FORT WORTH -- The day after news emerged that a young mother was thrown from a bridge to her death -- allegedly by her estranged husband -- domestic violence advocates were left shocked.

Some said they couldn't recall a recent case that was so horrific.

Fort Worth police say they recovered the body of Elizabeth Arellano, 28, from Lake Worth earlier this month.

After a week-and-a-half-long investigation, detectives now think her estranged husband, Rodolfo Arellano, tracked her whereabouts, kidnapped her, and tossed her from the Loop 820 bridge on April 16.

Family holds up a photo of Elizabeth Arellano.
Family holds up a photo of Elizabeth Arellano.

They say she had a rope tied around her neck, attached to a concrete boulder.

"There are a lot of concerns with the gravity of this family's situation," said Michelle Morgan, the executive director of One Safe Place in Fort Worth.

The family justice center specializes in domestic and family violence situations.

She says their caseload has steadily increased since opening four years ago.

They now see 100 new clients every month. Nearly all of them are women trying to escape abusive relationships. The majority of them are in "extreme risk" situations, too.

"That means they're really at risk for a homicide to occur," Morgan said. "Most people are walking in when it's really, really bad."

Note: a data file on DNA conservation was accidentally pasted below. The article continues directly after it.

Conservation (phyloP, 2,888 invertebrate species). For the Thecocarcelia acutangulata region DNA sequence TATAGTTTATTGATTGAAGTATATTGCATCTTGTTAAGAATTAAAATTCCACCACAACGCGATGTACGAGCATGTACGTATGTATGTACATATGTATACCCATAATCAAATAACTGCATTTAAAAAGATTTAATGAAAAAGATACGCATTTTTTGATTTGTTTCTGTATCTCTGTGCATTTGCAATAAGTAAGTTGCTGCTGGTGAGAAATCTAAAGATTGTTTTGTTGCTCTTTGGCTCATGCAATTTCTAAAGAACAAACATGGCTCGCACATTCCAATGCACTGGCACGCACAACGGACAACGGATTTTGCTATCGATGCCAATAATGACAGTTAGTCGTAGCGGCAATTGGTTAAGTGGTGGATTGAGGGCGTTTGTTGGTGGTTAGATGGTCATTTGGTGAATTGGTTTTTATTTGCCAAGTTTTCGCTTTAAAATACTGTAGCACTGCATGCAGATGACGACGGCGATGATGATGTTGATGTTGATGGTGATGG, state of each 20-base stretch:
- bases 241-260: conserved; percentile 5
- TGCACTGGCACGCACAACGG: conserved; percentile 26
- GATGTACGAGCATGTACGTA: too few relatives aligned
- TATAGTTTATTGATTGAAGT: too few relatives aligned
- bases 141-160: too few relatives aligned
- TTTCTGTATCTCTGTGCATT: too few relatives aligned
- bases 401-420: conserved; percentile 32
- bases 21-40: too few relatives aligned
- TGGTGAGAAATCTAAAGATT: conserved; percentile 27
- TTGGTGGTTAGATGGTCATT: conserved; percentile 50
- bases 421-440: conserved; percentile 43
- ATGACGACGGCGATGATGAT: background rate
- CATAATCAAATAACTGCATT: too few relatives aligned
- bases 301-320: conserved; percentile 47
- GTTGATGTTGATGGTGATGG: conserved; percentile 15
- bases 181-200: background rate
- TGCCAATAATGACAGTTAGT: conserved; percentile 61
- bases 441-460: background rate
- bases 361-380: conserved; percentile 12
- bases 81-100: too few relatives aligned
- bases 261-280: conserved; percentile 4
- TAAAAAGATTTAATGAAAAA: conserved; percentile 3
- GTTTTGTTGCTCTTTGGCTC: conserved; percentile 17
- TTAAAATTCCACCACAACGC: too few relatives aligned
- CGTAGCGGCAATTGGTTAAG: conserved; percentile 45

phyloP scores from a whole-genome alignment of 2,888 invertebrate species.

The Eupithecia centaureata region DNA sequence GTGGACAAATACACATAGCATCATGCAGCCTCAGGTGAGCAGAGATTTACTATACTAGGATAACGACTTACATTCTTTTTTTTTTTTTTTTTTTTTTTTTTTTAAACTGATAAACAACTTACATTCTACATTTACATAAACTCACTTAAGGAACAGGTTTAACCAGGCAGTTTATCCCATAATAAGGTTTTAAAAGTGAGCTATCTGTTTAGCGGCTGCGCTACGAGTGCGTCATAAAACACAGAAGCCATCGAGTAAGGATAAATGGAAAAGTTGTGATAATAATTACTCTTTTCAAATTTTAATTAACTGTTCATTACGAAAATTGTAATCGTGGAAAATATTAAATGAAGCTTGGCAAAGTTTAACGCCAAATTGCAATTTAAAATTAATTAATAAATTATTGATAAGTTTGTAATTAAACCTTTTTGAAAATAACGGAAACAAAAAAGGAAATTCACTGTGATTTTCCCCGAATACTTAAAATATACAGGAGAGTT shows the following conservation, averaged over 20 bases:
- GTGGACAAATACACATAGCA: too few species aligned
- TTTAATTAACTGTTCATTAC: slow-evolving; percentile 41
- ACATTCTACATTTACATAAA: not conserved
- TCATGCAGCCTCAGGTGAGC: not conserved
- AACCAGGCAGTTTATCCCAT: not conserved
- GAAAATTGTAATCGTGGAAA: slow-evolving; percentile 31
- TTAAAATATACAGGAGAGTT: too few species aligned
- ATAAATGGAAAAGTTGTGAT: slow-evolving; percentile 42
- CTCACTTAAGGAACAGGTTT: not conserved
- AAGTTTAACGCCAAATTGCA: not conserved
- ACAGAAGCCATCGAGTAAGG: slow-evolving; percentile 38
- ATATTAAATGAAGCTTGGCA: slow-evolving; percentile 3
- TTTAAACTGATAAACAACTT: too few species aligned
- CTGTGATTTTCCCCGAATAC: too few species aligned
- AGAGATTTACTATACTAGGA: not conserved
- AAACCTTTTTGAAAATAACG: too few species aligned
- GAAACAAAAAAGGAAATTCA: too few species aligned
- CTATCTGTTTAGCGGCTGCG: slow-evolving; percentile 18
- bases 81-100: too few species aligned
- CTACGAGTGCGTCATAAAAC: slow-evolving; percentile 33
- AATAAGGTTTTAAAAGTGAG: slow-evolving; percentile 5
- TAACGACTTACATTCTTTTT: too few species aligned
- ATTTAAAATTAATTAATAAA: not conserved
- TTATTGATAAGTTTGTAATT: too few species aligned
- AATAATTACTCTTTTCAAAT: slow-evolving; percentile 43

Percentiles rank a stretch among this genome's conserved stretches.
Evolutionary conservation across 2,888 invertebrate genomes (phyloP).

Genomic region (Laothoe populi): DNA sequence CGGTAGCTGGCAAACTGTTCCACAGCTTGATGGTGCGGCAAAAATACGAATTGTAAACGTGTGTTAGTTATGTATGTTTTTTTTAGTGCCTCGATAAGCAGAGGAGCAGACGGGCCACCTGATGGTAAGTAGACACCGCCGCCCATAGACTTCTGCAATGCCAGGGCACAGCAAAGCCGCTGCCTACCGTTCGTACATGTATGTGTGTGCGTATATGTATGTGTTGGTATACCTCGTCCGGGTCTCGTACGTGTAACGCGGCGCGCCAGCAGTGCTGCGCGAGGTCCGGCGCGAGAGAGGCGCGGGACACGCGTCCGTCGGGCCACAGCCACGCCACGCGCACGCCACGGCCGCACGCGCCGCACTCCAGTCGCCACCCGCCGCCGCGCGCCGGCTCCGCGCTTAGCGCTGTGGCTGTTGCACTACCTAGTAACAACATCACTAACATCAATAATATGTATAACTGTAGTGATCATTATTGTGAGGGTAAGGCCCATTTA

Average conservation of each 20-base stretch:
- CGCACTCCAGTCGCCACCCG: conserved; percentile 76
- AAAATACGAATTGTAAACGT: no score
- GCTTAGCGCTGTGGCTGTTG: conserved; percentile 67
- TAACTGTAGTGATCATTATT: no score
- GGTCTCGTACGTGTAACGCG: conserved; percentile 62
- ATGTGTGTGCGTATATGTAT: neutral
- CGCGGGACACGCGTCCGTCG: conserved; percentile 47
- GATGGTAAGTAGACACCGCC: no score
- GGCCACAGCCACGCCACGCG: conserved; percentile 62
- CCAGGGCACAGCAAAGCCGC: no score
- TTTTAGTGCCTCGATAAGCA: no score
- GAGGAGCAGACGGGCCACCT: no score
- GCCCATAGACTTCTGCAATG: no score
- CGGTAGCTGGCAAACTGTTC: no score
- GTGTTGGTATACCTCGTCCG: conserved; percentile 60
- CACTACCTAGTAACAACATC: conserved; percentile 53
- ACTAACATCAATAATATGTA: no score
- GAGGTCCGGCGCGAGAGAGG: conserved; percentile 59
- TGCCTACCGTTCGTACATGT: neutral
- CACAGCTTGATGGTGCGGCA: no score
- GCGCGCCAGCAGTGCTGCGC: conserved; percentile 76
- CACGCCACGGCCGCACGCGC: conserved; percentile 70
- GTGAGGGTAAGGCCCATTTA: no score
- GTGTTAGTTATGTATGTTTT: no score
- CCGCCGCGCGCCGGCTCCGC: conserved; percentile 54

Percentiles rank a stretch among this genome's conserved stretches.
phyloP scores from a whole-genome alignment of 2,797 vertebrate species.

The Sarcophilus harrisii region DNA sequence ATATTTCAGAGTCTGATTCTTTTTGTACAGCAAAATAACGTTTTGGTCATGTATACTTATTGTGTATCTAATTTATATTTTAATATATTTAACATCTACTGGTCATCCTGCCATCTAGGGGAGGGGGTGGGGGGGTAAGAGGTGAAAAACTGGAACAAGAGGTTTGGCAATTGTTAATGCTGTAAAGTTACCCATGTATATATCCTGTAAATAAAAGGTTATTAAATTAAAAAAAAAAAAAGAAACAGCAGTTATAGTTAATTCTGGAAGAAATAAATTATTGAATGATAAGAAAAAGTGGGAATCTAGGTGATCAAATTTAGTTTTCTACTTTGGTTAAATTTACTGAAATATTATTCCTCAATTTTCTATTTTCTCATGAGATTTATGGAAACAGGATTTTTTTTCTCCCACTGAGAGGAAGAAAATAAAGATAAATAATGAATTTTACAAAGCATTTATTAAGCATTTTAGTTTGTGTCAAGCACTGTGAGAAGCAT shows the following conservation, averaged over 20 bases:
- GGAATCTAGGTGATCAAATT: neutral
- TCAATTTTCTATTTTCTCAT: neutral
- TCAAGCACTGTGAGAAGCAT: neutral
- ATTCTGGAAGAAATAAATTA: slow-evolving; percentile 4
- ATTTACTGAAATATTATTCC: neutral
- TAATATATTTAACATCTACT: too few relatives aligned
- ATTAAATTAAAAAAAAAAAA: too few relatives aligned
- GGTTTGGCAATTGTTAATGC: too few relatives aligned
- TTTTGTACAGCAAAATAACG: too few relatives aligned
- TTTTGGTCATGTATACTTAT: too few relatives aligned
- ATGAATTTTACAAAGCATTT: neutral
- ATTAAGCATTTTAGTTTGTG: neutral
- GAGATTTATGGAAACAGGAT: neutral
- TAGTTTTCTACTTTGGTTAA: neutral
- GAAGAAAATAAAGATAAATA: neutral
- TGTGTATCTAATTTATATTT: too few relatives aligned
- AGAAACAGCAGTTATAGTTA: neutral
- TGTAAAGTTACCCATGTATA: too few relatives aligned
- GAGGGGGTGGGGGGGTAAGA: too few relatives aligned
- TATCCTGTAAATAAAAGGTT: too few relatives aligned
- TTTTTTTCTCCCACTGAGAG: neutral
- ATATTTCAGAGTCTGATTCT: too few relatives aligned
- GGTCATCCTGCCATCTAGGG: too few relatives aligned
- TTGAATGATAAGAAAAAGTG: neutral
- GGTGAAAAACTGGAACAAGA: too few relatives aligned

Michelle Morgan
Michelle Morgan

She says Arellano never visited the nondescript center on Rosedale Avenue.

But as a former victim's assistance coordinator with Fort Worth police, Morgan has seen case after case where relationships spiraled downward.

An arrest warrant affidavit indicates the Arellanos were about to divorce. They also have four children.

The document suggests Arellano was tracking his wife's location the night she died.

"When you're estranged and there are children involved, that is definitely one of the riskier time periods," Morgan said. "Emotions are all over the map."

The victim's family said on Wednesday they didn't want to discuss much about the couple's history, and that they hoped detectives could see if there were past issues.

"I don't know. We don't know," said Johanna Kelly, Elizabeth's sister. "That is up to the detectives to find out."

The family says it remains focused on remembering better times with the vibrant mother of four.

Funeral plans are pending.